Technology Reviews

Archiving Old Photos

I’m periodically asked the best way to archive old photos.  I’ve seen the Canon CanoScan 8800F recommended by a few different public librarians, so we just picked one up for a community center.  I started experimenting with it yesterday on some of our old family photos.  Based on some research online, scanning film (negatives and slides) will provide superior results to scanning the photos because you are scanning the original source as opposed to corrected versions, you scan the entire region instead of a cropped region, the media has generally been handled less often, and you can scan at higher resolutions.  But to do so, you need a flatbed scanner and software that can properly identify each image on a film strip and can turn the negative into a positive.  The 8800F comes with the necessary holders and light sources to do just this for up to 12 frames of 35mm film strip or 4 frames of 35mm slides at resolutions up to 4800 dpi (dots per inch).

What does this mean?  Check the resource link at the bottom for references to learn more, but the essentials are that scanning a frame of 35mm film strip at 3000 dpi is roughly equivalent to a 12 megapixel camera and can readily produce a great quality 9×14 print.  Scanning at the full 4800 dpi would be equivalent to a 33 megapixel camera.  I scanned at 3000 dpi and saved the image as a full quality jpeg using the advanced tab on the supplied PhotoStudio software, and also applying the medium level of dust and scratch removal.  The image at the right is an example of such a scan.  (It wasn’t obvious at first that I needed to use the advanced tab. The basic tab used a lower dpi count — it didn’t actually specify what the scan level was, just what the target output printer dpi was — and/or more compression in jpeg, so the files were much smaller.)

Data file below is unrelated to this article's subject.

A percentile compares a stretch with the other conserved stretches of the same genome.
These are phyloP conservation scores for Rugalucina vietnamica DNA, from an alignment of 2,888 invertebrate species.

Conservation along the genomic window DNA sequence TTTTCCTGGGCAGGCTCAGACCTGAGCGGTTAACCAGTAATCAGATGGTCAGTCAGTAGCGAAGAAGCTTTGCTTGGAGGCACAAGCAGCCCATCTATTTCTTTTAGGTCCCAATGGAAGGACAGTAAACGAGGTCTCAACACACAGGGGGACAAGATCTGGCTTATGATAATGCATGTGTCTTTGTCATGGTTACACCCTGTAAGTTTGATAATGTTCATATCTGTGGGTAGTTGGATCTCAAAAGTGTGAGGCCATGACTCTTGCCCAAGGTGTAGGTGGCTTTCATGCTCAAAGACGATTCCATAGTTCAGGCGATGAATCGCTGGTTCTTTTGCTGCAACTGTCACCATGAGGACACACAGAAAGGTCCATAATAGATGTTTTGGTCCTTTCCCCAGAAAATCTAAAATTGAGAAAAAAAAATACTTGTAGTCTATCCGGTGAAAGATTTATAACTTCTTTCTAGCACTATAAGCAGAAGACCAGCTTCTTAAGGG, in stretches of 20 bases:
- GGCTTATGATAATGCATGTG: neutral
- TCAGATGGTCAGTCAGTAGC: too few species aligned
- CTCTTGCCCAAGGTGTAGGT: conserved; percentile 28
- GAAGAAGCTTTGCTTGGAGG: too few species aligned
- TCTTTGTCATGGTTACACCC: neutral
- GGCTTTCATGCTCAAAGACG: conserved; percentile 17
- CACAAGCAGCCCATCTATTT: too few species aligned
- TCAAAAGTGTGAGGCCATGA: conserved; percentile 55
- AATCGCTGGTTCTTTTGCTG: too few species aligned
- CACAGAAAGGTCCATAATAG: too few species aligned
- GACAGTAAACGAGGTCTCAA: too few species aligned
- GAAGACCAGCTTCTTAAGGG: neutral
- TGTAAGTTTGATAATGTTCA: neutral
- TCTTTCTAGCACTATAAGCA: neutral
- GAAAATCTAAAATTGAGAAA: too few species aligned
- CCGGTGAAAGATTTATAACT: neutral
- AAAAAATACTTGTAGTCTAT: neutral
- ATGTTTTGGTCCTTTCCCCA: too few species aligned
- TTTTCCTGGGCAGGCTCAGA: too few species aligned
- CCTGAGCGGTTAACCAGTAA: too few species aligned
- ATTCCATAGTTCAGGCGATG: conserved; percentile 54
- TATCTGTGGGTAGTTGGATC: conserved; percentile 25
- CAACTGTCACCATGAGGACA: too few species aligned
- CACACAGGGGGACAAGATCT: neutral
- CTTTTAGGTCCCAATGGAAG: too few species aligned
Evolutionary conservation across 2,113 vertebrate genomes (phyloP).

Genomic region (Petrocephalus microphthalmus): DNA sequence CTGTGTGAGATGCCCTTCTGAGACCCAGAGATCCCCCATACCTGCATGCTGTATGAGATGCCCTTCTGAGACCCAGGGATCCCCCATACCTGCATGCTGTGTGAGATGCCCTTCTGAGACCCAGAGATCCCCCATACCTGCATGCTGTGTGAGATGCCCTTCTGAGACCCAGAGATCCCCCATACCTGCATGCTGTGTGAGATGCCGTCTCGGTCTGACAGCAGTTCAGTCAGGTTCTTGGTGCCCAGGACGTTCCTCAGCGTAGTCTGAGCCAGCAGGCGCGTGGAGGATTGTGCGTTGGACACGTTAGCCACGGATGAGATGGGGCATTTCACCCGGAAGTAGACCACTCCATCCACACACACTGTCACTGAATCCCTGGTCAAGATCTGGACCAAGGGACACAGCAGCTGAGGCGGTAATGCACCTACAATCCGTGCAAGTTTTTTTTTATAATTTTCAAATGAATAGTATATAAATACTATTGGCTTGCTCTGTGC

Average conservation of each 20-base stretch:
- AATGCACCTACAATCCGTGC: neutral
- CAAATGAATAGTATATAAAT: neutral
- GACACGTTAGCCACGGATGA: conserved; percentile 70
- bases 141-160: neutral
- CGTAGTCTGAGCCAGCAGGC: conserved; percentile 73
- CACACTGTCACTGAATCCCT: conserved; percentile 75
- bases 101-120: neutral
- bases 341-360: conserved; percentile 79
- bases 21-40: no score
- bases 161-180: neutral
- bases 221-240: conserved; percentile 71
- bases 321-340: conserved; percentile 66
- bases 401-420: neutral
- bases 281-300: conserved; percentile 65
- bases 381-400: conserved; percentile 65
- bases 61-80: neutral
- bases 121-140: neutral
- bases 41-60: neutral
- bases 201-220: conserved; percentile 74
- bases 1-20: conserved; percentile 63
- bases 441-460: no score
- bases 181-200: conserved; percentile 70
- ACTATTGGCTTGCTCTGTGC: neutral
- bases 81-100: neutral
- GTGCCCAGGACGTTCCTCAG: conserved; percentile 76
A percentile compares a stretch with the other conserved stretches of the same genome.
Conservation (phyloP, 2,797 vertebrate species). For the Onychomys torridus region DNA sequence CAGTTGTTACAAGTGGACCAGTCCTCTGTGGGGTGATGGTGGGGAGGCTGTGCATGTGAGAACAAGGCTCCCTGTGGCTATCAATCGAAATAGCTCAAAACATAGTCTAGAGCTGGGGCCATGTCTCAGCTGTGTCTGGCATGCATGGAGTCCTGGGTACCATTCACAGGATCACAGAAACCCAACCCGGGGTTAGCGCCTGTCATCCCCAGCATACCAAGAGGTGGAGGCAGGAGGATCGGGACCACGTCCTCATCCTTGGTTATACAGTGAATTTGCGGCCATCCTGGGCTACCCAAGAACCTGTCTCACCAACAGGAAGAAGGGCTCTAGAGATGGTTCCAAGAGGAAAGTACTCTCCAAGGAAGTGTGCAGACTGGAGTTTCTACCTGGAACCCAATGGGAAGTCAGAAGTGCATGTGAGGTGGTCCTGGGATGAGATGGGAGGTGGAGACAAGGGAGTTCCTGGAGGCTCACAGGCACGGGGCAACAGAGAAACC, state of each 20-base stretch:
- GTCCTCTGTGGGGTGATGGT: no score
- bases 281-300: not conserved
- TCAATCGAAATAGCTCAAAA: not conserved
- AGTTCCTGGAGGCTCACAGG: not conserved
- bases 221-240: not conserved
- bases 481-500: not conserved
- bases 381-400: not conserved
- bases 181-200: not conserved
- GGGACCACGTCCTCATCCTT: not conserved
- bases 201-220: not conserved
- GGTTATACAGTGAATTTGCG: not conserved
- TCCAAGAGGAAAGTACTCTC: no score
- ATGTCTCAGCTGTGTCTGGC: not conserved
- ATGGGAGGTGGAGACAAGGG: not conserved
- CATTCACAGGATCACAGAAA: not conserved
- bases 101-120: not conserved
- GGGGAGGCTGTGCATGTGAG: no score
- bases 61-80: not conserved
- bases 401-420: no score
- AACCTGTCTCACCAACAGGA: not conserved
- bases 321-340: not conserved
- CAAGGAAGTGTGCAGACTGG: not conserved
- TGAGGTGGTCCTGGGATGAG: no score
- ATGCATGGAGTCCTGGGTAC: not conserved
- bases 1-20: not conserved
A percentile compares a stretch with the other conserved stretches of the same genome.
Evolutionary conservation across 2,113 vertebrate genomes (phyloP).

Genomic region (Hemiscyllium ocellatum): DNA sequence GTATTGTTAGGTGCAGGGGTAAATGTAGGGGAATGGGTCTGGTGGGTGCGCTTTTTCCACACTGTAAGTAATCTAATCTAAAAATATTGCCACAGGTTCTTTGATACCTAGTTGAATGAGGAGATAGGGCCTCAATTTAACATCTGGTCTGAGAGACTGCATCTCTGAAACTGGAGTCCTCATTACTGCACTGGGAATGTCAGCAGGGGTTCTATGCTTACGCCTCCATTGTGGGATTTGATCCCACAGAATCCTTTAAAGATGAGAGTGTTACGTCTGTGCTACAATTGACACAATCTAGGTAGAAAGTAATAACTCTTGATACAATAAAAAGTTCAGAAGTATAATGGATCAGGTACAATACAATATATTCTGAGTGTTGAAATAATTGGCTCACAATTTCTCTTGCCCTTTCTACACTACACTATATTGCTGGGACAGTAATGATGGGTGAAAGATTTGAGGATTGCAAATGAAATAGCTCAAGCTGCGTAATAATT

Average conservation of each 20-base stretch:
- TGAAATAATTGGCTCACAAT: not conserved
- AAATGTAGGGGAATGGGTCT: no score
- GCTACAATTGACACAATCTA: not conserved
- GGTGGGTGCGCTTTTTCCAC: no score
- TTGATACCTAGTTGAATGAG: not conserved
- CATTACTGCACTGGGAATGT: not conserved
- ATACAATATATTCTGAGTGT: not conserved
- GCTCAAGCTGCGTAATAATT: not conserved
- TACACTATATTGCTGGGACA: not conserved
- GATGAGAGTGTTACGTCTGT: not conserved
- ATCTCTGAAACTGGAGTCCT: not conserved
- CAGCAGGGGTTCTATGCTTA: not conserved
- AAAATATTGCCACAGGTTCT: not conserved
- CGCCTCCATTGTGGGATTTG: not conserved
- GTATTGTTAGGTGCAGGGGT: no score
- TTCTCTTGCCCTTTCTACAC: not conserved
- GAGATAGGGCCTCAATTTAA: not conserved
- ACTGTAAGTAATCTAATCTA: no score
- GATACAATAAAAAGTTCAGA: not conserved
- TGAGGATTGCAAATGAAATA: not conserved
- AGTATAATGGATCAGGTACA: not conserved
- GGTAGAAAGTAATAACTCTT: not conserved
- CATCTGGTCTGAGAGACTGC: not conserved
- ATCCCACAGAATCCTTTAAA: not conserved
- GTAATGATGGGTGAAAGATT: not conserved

When previewing images, each frame on the film strip will show up as a thumbnail.  I then selected which were to be scanned.  I’ve selected as many as 7 images so far, and then had to wait around 40 minutes for the scanning to complete.  So it’s not a fast process, but it’s really nice to be able to do batch scanning of a bunch of photos, and then check back later for the results.  Each frame shrinks down to under 2 MB, so I’m definitely loosing some quality using jpeg compression, but it’s still pretty decent for basic family photos.  Plus it’s immediately ready to use online or in photo frames.  I’d recommend saving as TIF files if this is something that will see considerable editing later or if it’s of significant historical value, but prepared to end up with much larger file sizes to avoid loosing data, somewhere closer to 30MB per scanned image.  (A simple way to think of compression is 1.2222222 can be stored raw as that number using 9 characters — the number 1, the period, and 7 number 2’s, compressed without loosing data as 1.2[x7] using 7 characters, compressed loosing some data as 1.222 using 5 characters, or compressed loosing more data as 1.2 using 3 characters.  TIFF may or may not compress and if compressing can do so without loosing data, while jpeg always compresses and does so loosing some or much data depending on jpeg quality chosen.)

The documentation provided was pretty straight forward to do the simple scans of photos and film.  What was missing was whether it was better to scan film or photos, what dpi meant in reality for archiving when scanning film, and details about file formats.  My references for figuring those issues out were:

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